Time Out to Go Walking
December 12, 2012

Take Time Out to Walk

Among the reasons to love winter in the city: As the temperature drops, the sidewalks clear out. Crowds that clog more touristy parts of the city in spring and summer migrate indoors to museums, cafes, and theaters in winter, making now a great time to bundle up and appreciate neighborhoods like Chelsea, Greenwich Village, or the Upper East Side.

When we were reacquainting ourselves with New York City several years ago, after a brief, semi-voluntary exile in Warsaw and Boston, we stumbled upon a resource, the Time Out Book of New York Walks: 23 Walks Around the Big Apple, that we have recommended to others ever since. Our children, Halina and Riley, were 10 months and 3 years old, respectively, when we embarked on our first Time Out walk, and now at ages 7 and 9, the children have continued to enjoy our favorite walks, asking more and more about a neighborhood’s history and architecture.  Though the book was published a decade ago, the philosophy behind it—that the city is a destination best explored on foot—is timeless. Even better, you can get a copy for the low, low price of about a dollar on used-book sites online.

The book consists of 23 walks as described by 23 authors, some of whom are New York natives and some of whom write from the perspective of an enchanted outsider who leaves looking forward to when they’ll be back again. In this week’s post—to give a sense of what the book offers—we’ll share a two-mile walk recommended by British Beat writer, Barry Miles, that takes you on a route through Chelsea and Greenwich Village. Next week we’ll review a walk by another Brit, writer and filmmaker William Boyd, that takes you around the Upper East Side.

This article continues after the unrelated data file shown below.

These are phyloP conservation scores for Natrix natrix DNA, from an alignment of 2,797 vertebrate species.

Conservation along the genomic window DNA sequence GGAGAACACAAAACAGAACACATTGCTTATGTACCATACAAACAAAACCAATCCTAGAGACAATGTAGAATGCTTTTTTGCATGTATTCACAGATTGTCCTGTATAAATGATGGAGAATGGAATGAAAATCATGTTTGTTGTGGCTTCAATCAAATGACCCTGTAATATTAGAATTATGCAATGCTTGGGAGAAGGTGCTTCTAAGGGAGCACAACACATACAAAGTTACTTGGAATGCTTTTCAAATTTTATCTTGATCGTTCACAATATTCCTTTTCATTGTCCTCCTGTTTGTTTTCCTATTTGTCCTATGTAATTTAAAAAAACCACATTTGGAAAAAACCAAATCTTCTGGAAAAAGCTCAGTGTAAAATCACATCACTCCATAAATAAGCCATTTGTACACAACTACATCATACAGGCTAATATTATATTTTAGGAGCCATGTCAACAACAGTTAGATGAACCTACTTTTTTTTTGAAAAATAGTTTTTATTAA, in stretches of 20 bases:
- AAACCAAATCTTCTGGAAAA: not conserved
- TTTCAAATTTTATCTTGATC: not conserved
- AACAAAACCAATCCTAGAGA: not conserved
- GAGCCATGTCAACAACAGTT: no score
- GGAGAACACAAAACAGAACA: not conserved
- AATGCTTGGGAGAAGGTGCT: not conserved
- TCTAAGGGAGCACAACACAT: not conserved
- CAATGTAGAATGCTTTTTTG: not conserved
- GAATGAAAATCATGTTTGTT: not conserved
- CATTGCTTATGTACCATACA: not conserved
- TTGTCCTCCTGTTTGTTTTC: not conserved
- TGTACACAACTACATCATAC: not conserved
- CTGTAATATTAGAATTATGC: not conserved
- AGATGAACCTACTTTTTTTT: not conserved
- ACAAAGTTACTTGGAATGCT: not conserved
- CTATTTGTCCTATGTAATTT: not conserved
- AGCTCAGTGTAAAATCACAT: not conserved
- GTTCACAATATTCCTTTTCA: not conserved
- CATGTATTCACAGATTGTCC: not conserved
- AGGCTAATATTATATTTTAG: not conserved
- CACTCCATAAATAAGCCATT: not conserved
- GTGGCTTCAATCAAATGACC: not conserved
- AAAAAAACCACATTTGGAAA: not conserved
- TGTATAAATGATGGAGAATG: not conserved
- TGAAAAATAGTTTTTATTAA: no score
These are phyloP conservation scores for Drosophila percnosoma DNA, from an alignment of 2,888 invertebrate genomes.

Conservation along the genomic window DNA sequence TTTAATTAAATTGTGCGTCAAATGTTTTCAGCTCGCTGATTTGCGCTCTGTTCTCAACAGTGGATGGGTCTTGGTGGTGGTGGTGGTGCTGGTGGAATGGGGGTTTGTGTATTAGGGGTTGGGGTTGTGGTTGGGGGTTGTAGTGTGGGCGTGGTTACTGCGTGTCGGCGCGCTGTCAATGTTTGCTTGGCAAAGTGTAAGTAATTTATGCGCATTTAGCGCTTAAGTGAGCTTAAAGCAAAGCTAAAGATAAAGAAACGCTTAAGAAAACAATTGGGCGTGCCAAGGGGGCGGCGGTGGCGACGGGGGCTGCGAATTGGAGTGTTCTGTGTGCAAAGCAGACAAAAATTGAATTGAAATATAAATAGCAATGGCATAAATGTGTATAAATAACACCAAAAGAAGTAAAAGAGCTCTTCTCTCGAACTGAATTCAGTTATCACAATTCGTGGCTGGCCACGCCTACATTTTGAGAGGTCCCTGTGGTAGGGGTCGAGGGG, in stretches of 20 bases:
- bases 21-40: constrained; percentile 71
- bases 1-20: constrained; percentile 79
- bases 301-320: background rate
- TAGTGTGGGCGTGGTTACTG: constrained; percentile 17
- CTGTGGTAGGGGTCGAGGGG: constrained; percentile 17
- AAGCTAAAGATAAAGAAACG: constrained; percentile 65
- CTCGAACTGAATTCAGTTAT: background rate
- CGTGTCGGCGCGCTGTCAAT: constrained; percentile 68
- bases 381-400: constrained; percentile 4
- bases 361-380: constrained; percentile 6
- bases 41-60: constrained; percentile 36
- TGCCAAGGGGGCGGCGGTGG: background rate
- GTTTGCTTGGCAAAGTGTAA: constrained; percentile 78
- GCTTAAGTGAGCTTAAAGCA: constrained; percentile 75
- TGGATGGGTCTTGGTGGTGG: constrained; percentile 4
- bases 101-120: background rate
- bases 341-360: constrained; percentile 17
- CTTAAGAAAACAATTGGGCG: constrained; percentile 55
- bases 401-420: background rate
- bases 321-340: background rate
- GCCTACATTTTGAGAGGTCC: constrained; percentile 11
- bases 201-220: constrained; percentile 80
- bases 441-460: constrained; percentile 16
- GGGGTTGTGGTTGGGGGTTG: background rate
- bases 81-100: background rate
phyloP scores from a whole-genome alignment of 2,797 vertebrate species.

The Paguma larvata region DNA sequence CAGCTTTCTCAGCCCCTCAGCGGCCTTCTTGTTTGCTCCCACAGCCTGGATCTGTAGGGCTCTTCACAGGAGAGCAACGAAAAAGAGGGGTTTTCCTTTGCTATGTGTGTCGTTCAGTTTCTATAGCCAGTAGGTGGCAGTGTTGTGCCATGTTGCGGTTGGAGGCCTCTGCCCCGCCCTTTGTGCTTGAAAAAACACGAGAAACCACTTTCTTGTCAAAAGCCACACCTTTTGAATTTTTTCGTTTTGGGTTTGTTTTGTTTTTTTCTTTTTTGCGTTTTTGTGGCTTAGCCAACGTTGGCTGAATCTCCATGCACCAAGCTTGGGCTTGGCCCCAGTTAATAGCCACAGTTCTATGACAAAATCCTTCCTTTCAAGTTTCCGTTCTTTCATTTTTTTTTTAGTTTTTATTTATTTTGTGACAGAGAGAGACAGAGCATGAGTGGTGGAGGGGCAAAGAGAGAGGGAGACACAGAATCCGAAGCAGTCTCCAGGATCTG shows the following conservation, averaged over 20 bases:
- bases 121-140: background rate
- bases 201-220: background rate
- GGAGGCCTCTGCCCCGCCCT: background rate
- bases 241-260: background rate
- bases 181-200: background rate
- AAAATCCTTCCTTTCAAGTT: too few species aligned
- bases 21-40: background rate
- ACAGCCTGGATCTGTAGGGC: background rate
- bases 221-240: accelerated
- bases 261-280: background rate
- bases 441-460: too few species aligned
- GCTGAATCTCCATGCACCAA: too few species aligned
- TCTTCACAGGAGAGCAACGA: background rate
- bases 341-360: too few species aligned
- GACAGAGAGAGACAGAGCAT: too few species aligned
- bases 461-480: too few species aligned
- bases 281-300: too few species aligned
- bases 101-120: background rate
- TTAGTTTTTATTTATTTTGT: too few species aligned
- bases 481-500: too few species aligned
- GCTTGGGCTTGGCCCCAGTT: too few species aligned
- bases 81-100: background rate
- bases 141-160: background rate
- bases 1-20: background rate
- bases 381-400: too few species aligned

Eyeball Kicks

That’s the catchy name Miles attaches to this walk, which seems apropos if you realize this is a guy who once hung out with the members of Pink Floyd and the Beatles. Among the best things about this walk is that Miles discovered it before the High Line—probably New York City’s most popular outdoor tourist destination, after Central Park—had been opened.

The jaunt begins in front of the famed Chelsea Hotel on 23rd street, between 7th and 8th avenues, and leads down 8th Avenue to 20th Street, where you’ll head east. This portion of 20th Street leads down a quiet residential street past Cushman Row, a historic set of townhouses. The Time Out walk leads south on 10th Avenue to 18th Street; however, if you walk three blocks north to 23rd Street and then one block east you can take the stairs up to the High Line instead.

Head north to the High Line terminus at 30th street, then double back and follow it to where it ends at Gansevoort Street. From here, head two blocks south to Jane Street and continue into Greenwich Village.

Though foot traffic in the Village is usually packed and slow on a hot day in July, on a chilly day in December you will find it otherwise. The Time Out walk ends at the corner of MacDougal Street and West 3rd Street, at which point we suggest you head north to Washington Square Park. The fountain has been shut down for the season, but the park remains open year round, with a great, newly renovated playground for children to explore. 

What are your favorite wintertime walks? 

 

POPULAR RELATED POSTS

April 20, 2015 (7)
America’s National Parks are getting a lot of welcome attention right now, due to the National Park Service’s 100th anniversary in 2016.
July 11, 2016 (18)
For budding young marine biologists, or even just animal or ocean lovers, tidal pools offer oodles of opportunity for exploration.
COMMENTS

Get outdoor tips & trips
Yes, I want to receive expert advice on getting my family outside!




FOLLOW

Tip of the Day

On your next visit to your favorite park or playground, bring gloves and a bag and pick up trash for a few minutes before playing. Or take a trash hike around the block or anywhere else you like.



© 2017 Appalachian Mountain Club | 5 Joy Street, Boston, MA, 02108
About | Privacy Policy | Contact Us